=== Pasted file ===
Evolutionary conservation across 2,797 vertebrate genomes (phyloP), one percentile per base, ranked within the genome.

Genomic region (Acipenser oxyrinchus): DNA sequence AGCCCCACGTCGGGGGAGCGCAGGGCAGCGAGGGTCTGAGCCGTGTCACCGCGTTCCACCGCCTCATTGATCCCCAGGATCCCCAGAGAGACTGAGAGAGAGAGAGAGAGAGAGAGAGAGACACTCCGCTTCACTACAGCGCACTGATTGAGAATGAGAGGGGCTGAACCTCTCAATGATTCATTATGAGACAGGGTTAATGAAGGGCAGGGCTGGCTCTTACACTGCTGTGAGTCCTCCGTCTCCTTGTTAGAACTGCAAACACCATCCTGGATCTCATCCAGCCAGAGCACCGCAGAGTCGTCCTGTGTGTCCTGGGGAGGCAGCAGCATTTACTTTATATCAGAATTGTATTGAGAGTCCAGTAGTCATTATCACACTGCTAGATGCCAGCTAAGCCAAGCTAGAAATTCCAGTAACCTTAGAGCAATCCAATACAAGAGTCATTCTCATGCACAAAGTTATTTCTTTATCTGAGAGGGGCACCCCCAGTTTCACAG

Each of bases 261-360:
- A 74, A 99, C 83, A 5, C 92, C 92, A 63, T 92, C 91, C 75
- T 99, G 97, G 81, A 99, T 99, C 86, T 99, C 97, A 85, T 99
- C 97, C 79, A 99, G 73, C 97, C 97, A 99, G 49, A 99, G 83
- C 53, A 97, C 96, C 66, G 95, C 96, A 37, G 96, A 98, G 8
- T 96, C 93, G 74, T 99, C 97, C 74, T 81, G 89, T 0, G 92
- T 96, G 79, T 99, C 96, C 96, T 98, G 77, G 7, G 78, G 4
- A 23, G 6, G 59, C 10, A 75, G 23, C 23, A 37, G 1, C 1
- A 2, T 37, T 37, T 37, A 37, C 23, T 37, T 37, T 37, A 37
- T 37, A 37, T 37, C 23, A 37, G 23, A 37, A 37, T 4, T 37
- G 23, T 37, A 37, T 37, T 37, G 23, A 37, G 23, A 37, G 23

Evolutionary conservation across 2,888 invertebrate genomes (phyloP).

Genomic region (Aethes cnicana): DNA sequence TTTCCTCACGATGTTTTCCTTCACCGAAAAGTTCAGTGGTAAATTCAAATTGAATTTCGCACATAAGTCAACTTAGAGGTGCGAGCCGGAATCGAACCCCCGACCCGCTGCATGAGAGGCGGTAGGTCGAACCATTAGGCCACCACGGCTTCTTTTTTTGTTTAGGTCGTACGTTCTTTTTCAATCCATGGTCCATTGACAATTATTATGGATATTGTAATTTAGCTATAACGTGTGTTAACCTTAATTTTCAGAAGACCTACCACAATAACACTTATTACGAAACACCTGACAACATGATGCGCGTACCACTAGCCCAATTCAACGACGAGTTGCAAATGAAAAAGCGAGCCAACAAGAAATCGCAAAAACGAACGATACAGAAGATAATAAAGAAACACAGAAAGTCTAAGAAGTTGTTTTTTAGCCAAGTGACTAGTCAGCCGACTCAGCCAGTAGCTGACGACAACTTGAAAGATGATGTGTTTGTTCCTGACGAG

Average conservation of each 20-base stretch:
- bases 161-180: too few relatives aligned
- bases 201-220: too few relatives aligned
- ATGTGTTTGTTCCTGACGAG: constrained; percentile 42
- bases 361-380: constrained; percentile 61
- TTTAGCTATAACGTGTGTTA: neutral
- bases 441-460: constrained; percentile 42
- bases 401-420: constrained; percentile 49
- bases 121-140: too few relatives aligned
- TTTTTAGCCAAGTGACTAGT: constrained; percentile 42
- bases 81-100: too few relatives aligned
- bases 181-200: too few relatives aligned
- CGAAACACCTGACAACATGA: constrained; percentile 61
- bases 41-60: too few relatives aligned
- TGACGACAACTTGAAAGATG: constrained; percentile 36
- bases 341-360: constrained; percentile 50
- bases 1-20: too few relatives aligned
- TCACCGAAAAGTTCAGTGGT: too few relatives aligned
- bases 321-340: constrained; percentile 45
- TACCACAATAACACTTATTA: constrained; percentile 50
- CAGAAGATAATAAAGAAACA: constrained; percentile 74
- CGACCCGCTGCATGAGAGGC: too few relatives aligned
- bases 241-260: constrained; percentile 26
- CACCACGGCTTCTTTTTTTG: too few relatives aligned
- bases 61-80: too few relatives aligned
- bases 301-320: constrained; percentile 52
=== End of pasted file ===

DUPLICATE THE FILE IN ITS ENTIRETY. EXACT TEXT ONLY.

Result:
Evolutionary conservation across 2,797 vertebrate genomes (phyloP), one percentile per base, ranked within the genome.

Genomic region (Acipenser oxyrinchus): DNA sequence AGCCCCACGTCGGGGGAGCGCAGGGCAGCGAGGGTCTGAGCCGTGTCACCGCGTTCCACCGCCTCATTGATCCCCAGGATCCCCAGAGAGACTGAGAGAGAGAGAGAGAGAGAGAGAGAGACACTCCGCTTCACTACAGCGCACTGATTGAGAATGAGAGGGGCTGAACCTCTCAATGATTCATTATGAGACAGGGTTAATGAAGGGCAGGGCTGGCTCTTACACTGCTGTGAGTCCTCCGTCTCCTTGTTAGAACTGCAAACACCATCCTGGATCTCATCCAGCCAGAGCACCGCAGAGTCGTCCTGTGTGTCCTGGGGAGGCAGCAGCATTTACTTTATATCAGAATTGTATTGAGAGTCCAGTAGTCATTATCACACTGCTAGATGCCAGCTAAGCCAAGCTAGAAATTCCAGTAACCTTAGAGCAATCCAATACAAGAGTCATTCTCATGCACAAAGTTATTTCTTTATCTGAGAGGGGCACCCCCAGTTTCACAG

Each of bases 261-360:
- A 74, A 99, C 83, A 5, C 92, C 92, A 63, T 92, C 91, C 75
- T 99, G 97, G 81, A 99, T 99, C 86, T 99, C 97, A 85, T 99
- C 97, C 79, A 99, G 73, C 97, C 97, A 99, G 49, A 99, G 83
- C 53, A 97, C 96, C 66, G 95, C 96, A 37, G 96, A 98, G 8
- T 96, C 93, G 74, T 99, C 97, C 74, T 81, G 89, T 0, G 92
- T 96, G 79, T 99, C 96, C 96, T 98, G 77, G 7, G 78, G 4
- A 23, G 6, G 59, C 10, A 75, G 23, C 23, A 37, G 1, C 1
- A 2, T 37, T 37, T 37, A 37, C 23, T 37, T 37, T 37, A 37
- T 37, A 37, T 37, C 23, A 37, G 23, A 37, A 37, T 4, T 37
- G 23, T 37, A 37, T 37, T 37, G 23, A 37, G 23, A 37, G 23

Evolutionary conservation across 2,888 invertebrate genomes (phyloP).

Genomic region (Aethes cnicana): DNA sequence TTTCCTCACGATGTTTTCCTTCACCGAAAAGTTCAGTGGTAAATTCAAATTGAATTTCGCACATAAGTCAACTTAGAGGTGCGAGCCGGAATCGAACCCCCGACCCGCTGCATGAGAGGCGGTAGGTCGAACCATTAGGCCACCACGGCTTCTTTTTTTGTTTAGGTCGTACGTTCTTTTTCAATCCATGGTCCATTGACAATTATTATGGATATTGTAATTTAGCTATAACGTGTGTTAACCTTAATTTTCAGAAGACCTACCACAATAACACTTATTACGAAACACCTGACAACATGATGCGCGTACCACTAGCCCAATTCAACGACGAGTTGCAAATGAAAAAGCGAGCCAACAAGAAATCGCAAAAACGAACGATACAGAAGATAATAAAGAAACACAGAAAGTCTAAGAAGTTGTTTTTTAGCCAAGTGACTAGTCAGCCGACTCAGCCAGTAGCTGACGACAACTTGAAAGATGATGTGTTTGTTCCTGACGAG

Average conservation of each 20-base stretch:
- bases 161-180: too few relatives aligned
- bases 201-220: too few relatives aligned
- ATGTGTTTGTTCCTGACGAG: constrained; percentile 42
- bases 361-380: constrained; percentile 61
- TTTAGCTATAACGTGTGTTA: neutral
- bases 441-460: constrained; percentile 42
- bases 401-420: constrained; percentile 49
- bases 121-140: too few relatives aligned
- TTTTTAGCCAAGTGACTAGT: constrained; percentile 42
- bases 81-100: too few relatives aligned
- bases 181-200: too few relatives aligned
- CGAAACACCTGACAACATGA: constrained; percentile 61
- bases 41-60: too few relatives aligned
- TGACGACAACTTGAAAGATG: constrained; percentile 36
- bases 341-360: constrained; percentile 50
- bases 1-20: too few relatives aligned
- TCACCGAAAAGTTCAGTGGT: too few relatives aligned
- bases 321-340: constrained; percentile 45
- TACCACAATAACACTTATTA: constrained; percentile 50
- CAGAAGATAATAAAGAAACA: constrained; percentile 74
- CGACCCGCTGCATGAGAGGC: too few relatives aligned
- bases 241-260: constrained; percentile 26
- CACCACGGCTTCTTTTTTTG: too few relatives aligned
- bases 61-80: too few relatives aligned
- bases 301-320: constrained; percentile 52